Report Slams International Aid Handouts as ‘A Waste of Money’

An independent body which scrutinises the UK’s international aid payments has concluded that they are ‘a waste of money’.

The report by the Independent Commission for Aid Impact (ICAI) criticised the Department for International Development’s “weak management” and “poor supervision” of the projects which are funded by British tax payers, the Times reports.

The review of UK Development Assistance for Security and Justice marked the overall effectiveness of projects as ‘amber-red’, meaning the programme performs relatively poorly overall against ICAI’s criteria for effectiveness and value for money. Significant improvements should be made.

It stated that the £95 million budget for improving security and justice, often in fragile states, needed a significant overhaul.

“While there  are  pockets  of  success,  there  is  little  sign  that its institutional  development  work  is  leading  to  wider improvements in  S&J outcomes for the poor,” its findings reported. “DFID does, however, have a good base  of programming on community justice and for women and girls, on which it can build.

“Overall, we are concerned that the portfolio suffers from a lack of management attention, leading to unclear objectives and poor supervision of implementers.”

It gave an example of where a ‘bigger is better’ mantra ruled over the handing out of money and contracts, something backed up by the report’s leading commissioner, Diana Good, who said “We were told the only way to get ministerial approval or funding for a programme is to big it up.”

Researchers said they found that money was also spent according to UK Government pressure on strategically important areas. They detail the case of a design team in Libya who were repeatedly asked to “increase its level of ambition and expenditure to match  the  UK  Government’s  commitment  to supporting  the  country’s  transition.”

“Through successive iterations, the planned programme was scaled  up  to  £62.5  million, making  it  the UK’s largest  ever  S&J programme.  Its  comprehensive, top-down,  capacity-building  approach,  however, had  little  prospect  of  success  in  such  a  difficult environment.  In  the  end,  the  programme  was significantly scaled back and realigned  in the face of  deteriorating  security  conditions.”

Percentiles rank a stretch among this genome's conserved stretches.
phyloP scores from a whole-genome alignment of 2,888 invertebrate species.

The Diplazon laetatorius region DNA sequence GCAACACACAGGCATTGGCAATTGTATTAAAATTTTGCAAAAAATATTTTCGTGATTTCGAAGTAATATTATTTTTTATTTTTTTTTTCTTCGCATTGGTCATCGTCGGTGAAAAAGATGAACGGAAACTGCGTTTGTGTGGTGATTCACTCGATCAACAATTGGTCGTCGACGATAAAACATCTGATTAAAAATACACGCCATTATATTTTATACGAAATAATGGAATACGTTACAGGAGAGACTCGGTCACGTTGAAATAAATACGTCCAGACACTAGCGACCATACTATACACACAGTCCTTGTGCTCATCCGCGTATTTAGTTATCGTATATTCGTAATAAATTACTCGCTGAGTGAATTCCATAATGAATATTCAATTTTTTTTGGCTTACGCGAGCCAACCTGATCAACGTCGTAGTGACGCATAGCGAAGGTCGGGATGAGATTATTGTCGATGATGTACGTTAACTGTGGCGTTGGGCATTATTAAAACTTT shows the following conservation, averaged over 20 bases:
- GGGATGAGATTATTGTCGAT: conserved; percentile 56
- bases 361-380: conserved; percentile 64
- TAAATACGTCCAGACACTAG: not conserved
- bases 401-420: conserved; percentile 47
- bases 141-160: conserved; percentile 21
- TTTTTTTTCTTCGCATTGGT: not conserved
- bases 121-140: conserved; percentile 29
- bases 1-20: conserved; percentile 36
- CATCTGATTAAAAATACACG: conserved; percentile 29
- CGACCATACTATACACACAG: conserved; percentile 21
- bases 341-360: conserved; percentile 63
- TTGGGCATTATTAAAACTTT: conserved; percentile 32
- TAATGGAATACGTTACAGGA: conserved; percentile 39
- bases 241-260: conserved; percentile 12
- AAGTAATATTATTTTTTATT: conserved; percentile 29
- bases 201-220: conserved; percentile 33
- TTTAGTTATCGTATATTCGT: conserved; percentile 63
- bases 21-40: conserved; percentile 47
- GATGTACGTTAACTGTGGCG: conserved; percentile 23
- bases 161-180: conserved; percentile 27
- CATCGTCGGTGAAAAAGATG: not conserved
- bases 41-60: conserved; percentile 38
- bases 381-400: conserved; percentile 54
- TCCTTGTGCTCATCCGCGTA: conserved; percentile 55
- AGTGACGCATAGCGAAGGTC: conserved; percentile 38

It is another blow for the department which has been heavily criticised for the spending spree it went on at the end of 2013 in order to get through their billion pound budget. Reports indicate that staff were desperately looking for projects and in the last few months of the year, spending £60million a day. It has led to some Conservative MPs questioning David Cameron’s commitment to spending 0.7 per cent of the country’s GDP on overseas aid particularly given the budget deficit and the cut backs for the Ministry of Defence.

The report also criticised the use of a small number of large contractors rather than use NGOs with on the ground experience to deliver projects. It also said that large contractors were rarely challenged on performance, with one department employee saying, “Weak results data and over-optimistic reporting are routinely accepted,” adding “Nobody applauds you for noticing things that go wrong.”

The report concluded by saying, ‘We are concerned that the portfolio suffers from a lack of management attention, leading to unclear objectives and poor supervision of implementation.’

A spokesman from DFiD defended the department, saying “Security and justice are the most challenging sectors we work in and Dfid focuses on countries with the biggest potential for improvement. We have made good progress in helping women and girls gain access to justice, but where concerns about human rights and instability become too high, we have no hesitation in shutting programmes down.”


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